This chapter presents a review of environment and spatial learning in individuals with Down syndrome (DS). Some theoretical background on environment representation is introduced, describing the role of input sources and recall modalities, and how individual cognitive abilities relate to environment representation. The review shows that most studies have focused on navigation and wayfinding abilities using virtual environments with different environment features (e.g., regular or irregular, landmark positions along a path). Other studies have examined real movement in controlled settings. Overall, research indicates that individuals with DS are able to acquire egocentric knowledge (i.e. from the person's viewpoint) expressed by their ability to learn routes, though they may require more practice than age-matched typically-developing children or other atypical populations; and they learn as well as controls from actually completing sequences of moves or reaching clearly-identified places. Individuals with DS show poor allocentric (i.e., viewpoint-independent) knowledge compared to controls, however, expressed by the ability to find a shortcut or using external features of the environment to reach places. Other studies show that individuals with DS can also use indirect sources for environment learning, such as verbal descriptions of the environment. Some evidence suggests that individual cognitive abilities, such as non-verbal skills, are related to spatial performance, and that the visuo-spatial skills of individual with DS can be improved. This review outlines what is currently known about environment and spatial learning in individuals with DS, encompassing the theoretical background and practical implications.

Environment learning in individuals with Down syndrome

Meneghetti C.
;
Toffalini E.;Carretti B.;Lanfranchi S.
2019

Abstract

This chapter presents a review of environment and spatial learning in individuals with Down syndrome (DS). Some theoretical background on environment representation is introduced, describing the role of input sources and recall modalities, and how individual cognitive abilities relate to environment representation. The review shows that most studies have focused on navigation and wayfinding abilities using virtual environments with different environment features (e.g., regular or irregular, landmark positions along a path). Other studies have examined real movement in controlled settings. Overall, research indicates that individuals with DS are able to acquire egocentric knowledge (i.e. from the person's viewpoint) expressed by their ability to learn routes, though they may require more practice than age-matched typically-developing children or other atypical populations; and they learn as well as controls from actually completing sequences of moves or reaching clearly-identified places. Individuals with DS show poor allocentric (i.e., viewpoint-independent) knowledge compared to controls, however, expressed by the ability to find a shortcut or using external features of the environment to reach places. Other studies show that individuals with DS can also use indirect sources for environment learning, such as verbal descriptions of the environment. Some evidence suggests that individual cognitive abilities, such as non-verbal skills, are related to spatial performance, and that the visuo-spatial skills of individual with DS can be improved. This review outlines what is currently known about environment and spatial learning in individuals with DS, encompassing the theoretical background and practical implications.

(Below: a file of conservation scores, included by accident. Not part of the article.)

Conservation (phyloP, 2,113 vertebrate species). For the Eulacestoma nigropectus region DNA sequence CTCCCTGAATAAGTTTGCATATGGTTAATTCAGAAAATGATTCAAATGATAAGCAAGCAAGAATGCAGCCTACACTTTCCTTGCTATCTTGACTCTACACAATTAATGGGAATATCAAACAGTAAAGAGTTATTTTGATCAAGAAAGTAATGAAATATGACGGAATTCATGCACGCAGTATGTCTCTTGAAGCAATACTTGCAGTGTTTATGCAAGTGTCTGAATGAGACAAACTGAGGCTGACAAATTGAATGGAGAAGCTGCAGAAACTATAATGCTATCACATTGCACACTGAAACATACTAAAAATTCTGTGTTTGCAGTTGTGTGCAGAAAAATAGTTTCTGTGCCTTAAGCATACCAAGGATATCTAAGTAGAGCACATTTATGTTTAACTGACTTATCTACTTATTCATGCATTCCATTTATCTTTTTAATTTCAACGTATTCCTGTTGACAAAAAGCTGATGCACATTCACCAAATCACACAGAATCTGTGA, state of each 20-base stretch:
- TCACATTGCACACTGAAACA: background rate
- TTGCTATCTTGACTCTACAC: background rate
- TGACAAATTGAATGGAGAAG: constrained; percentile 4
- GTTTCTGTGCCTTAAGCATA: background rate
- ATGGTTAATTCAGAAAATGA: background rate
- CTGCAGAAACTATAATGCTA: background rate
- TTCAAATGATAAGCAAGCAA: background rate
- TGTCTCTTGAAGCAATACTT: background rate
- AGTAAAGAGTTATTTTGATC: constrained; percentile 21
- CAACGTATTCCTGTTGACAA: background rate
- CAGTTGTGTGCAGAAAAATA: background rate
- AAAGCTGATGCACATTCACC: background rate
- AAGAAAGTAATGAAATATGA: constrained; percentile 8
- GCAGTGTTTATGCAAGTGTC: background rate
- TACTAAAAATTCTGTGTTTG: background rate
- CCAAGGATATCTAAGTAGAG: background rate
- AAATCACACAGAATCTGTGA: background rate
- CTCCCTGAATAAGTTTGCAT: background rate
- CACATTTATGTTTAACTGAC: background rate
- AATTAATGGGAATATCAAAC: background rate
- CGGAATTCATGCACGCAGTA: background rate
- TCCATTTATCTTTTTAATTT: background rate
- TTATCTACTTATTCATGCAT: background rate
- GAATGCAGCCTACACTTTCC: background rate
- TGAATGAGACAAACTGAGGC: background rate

International Review of Research in Developmental Disabilities
978-0-12-818454-7
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Utilizza questo identificativo per citare o creare un link a questo documento: https://hdl.handle.net/11577/3306752
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